Despite upcoming Tommy John surgery, Hoffman is still being talked about as a potential top-10 pick; he’s just that good. In his first season with the Harbor Hawks, he was named an All-Star, and for good reason. Hoffman posted a 2.40 ERA and 1.030 WHIP, while also striking out 30 batters in 30 innings. He was the highlight of an otherwise bleak season for Hyannis in 2012, and they were happy to invite him back last summer. In 24 1/3 innings of work, Hoffman went 2-0 with a 3.69 ERA and a stunning 33 strikeouts before leaving the team. Hoffman overpowers batters on a consistent basis, with a dominant fast ball and a professional changeup. Hoffman was at one time considered the second best collegiate pitcher in the draft, and while the injury has likely prevented a top-five selection, he will surely be selected within the first thirty picks in Round One.

C/1B Kyle Schwarber, Indiana (Wareham, 2012-13)
      Schwarber was the leader of the Wareham team that took the Cape League title in 2012. He was the heart and soul of the clubhouse, and a dynamic presence at the plate. Finishing amongst the best in the league in average (.343) and RBIs (38), Schwarber was one of the most prolific hitters during a season in which offense dominated pitching all summer all around the league. Less than a year removed from his CCBL Championship, Schwarber led Indiana to its first ever appearance in the NCAA College Baseball World Series. He returned to Wareham following this feat, and posted good numbers yet again, batting .432 in nine games. Had Wareham made the playoffs, Schwarber’s draft stock may have risen even higher. He is possibly the best power bat in the draft. Expect big things from this hulking hitter.

1B Casey Gillaspie, Wichita State (Falmouth, 2013)
      If anyone is challenging Schwarber as the biggest bat in this year’s draft, it’s Gillaspie. The brother of the Chicago White Sox’s Conor Gillaspie, the 2007 Cape League MVP, Casey was part of a stacked offensive lineup for the Commodores last summer. He led all Cape Leaguers with eight home runs and was also among the top 10 league leaders in RBIs, batting, runs scored, slugging and on-base percentage. An all-around dangerous hitter, Gillaspie appears to have a ceiling similar to his Major League sibling, but should be drafted higher than Conor, who was selected outside of the first round. Gillaspie is big and strong, and with a solid stance and raw power, he should be a threat to pitchers for a long time.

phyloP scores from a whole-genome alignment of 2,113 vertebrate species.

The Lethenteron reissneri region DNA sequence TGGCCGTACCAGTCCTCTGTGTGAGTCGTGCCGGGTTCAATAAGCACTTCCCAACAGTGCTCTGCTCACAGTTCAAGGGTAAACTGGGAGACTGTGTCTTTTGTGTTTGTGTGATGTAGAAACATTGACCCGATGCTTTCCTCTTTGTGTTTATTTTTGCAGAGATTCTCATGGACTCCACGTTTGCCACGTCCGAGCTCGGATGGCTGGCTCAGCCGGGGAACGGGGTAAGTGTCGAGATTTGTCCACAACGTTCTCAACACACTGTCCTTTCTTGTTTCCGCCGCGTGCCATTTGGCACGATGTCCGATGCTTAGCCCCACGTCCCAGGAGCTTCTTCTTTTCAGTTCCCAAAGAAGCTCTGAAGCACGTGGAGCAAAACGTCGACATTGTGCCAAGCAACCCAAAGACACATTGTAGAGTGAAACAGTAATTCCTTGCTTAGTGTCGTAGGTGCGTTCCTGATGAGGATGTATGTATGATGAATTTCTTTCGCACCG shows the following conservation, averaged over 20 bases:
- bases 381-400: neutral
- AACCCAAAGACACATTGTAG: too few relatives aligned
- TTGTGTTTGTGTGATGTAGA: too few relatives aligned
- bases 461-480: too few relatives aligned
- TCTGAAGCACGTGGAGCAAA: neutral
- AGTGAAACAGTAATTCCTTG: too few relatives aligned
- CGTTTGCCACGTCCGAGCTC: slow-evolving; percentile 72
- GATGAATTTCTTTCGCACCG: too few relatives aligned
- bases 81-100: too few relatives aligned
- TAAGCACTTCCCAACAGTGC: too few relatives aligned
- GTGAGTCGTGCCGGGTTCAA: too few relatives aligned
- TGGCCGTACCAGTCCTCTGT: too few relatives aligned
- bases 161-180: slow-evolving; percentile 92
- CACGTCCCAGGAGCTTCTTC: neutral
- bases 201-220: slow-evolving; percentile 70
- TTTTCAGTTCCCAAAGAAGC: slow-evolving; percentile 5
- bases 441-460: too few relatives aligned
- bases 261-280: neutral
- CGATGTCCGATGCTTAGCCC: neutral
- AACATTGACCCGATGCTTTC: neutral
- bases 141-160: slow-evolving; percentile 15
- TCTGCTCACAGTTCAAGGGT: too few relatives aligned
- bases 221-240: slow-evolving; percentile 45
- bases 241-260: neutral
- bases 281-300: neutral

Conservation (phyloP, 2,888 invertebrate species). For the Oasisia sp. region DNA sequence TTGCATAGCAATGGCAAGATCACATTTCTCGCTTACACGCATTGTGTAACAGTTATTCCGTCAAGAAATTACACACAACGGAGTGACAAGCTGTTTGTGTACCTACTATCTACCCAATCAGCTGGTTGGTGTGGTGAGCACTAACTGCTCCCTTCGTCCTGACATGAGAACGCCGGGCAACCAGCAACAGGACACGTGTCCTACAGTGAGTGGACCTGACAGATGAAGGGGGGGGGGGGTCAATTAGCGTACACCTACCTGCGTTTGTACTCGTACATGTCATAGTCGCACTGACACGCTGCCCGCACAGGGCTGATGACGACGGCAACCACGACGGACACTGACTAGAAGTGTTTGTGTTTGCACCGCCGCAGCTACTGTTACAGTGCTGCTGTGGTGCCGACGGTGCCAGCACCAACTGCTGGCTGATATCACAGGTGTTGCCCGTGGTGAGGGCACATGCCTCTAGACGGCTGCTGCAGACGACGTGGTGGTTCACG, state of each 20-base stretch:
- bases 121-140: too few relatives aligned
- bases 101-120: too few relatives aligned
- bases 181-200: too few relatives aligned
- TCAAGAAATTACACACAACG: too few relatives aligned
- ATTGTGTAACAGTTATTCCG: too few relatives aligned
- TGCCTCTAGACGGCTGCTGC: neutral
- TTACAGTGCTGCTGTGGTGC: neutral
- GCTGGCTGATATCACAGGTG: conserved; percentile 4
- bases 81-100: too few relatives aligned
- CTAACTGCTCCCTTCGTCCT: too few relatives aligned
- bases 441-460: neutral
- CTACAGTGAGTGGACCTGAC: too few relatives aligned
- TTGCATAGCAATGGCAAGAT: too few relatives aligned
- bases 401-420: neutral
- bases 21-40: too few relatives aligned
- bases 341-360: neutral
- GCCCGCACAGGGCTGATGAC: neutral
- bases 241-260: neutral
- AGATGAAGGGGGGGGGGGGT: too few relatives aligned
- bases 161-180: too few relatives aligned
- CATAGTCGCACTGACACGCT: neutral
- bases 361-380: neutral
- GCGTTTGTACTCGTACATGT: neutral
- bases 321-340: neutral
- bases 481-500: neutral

RHP Erick Fedde, UNLV (Y-D, 2013)
      Midway through the 2013 season, there was no better pitcher in the league than the Las Vegas native Fedde. He was a work horse for the Redsox, throwing 30.2 innings in five starts and posting a 2.34 ERA with 26 strikeouts. However, Fedde left just before the All-Star game, which he would have likely started for the East, to join the U.S. Collegiate National Team. Fedde made a name for himself for being able to throw a lot of innings without seeing any change in his performance. However, it may have caught up with him, as he is scheduled for Tommy John surgery soon. This should not stop him from being a first round pick though, as he has natural talent. While Fedde is mature beyond his years in his knowledge of the game, he still needs to work on filling out his lanky frame. This should help to add some velocity to his pitches. One pitch that needs no work is his devastating slider. The question is not if Fedde will develop into a star, but when he will.

OF Bradley Zimmer, San Francisco (Cotuit, 2013)
      Zimmer’s clutch play last August earned the Kettleers a Cape League title and earned him Finals MVP honors. Zimmer is at his best in the field and on the base paths, but managed at the plate last year as well, batting .281 and slugging .406 in sixteen games. His stats were even better during the collegiate season this spring, and he is well on his way to following in the footsteps of his brother, Kyle, a top prospect for the Kansas City Royals. Zimmer is definitely a project, but with some work on his fundamentals and some more time filling out his frame, Zimmer has the potential to be a five-tool player in the big leagues.

IF Alex Blandino, Stanford (Y-D, 2012-13)
      A two-time Cape League All-Star, just about every CCBL fan has heard Blandino’s name once or twice. Putting up nearly identical numbers in back-to-back regular seasons, All-Star games, and post-seasons, it’s almost crazy how consistent this Y-D fixture is. 2012 saw Blandino earn an All-Star selection with a .312 average, 30 runs, and 24 RBIs, followed by a .350 average, two homers, and 10 RBIs in the playoffs. Then in 2013, he made the midsummer classic with a .308 average, 19 runs, and 17 RBIs, with an outstanding .375 average in the Red Sox’s short playoff stint. Blandino handles himself like a professional both in the field, where he has played all four infield positions, at the plate, where he has exemplary patience and a smooth swing, and in the clubhouse. A lucky team will call his name in the first round and get a mature, talented ballplayer.

LHP AJ Reed, Kentucky (Harwich, 2012-13)
      Reed’s Cape League history is an interesting one. As a dominant force on the mound in 2012, he showed off his pitching skill with a 3-0 record, 38 strikeouts, and a 2.20 ERA that was good enough for third best in the league. When he returned to Harwich for the 2013 season, his roll had changed. He made five starts, posting a 1-2 record, 3.60 ERA and 21 strikeouts, but it was his bat that was the new focus. Through July and August, Reed made 18 starts in the field, with11 RBIs and six extra-base hits. His experience and skill both on the mound and at the plate makes him an interesting prospect, a rare two-way player. Scouts evaluate him as both a hitter and a pitcher, and he could very well be drafted in the first round over some better pitching talents because of his potential at the plate.

Sleepers:
      While they might not go in the first round or even on Day 1, don’t forget about Falmouth sluggers Rhys Hoskins (Sacramento State) and Kevin Cron (TCU), and Mariners ace Aaron Bummer (Nebraska). These were three of the best players in the league in 2013, and present great value for whichever teams takes them.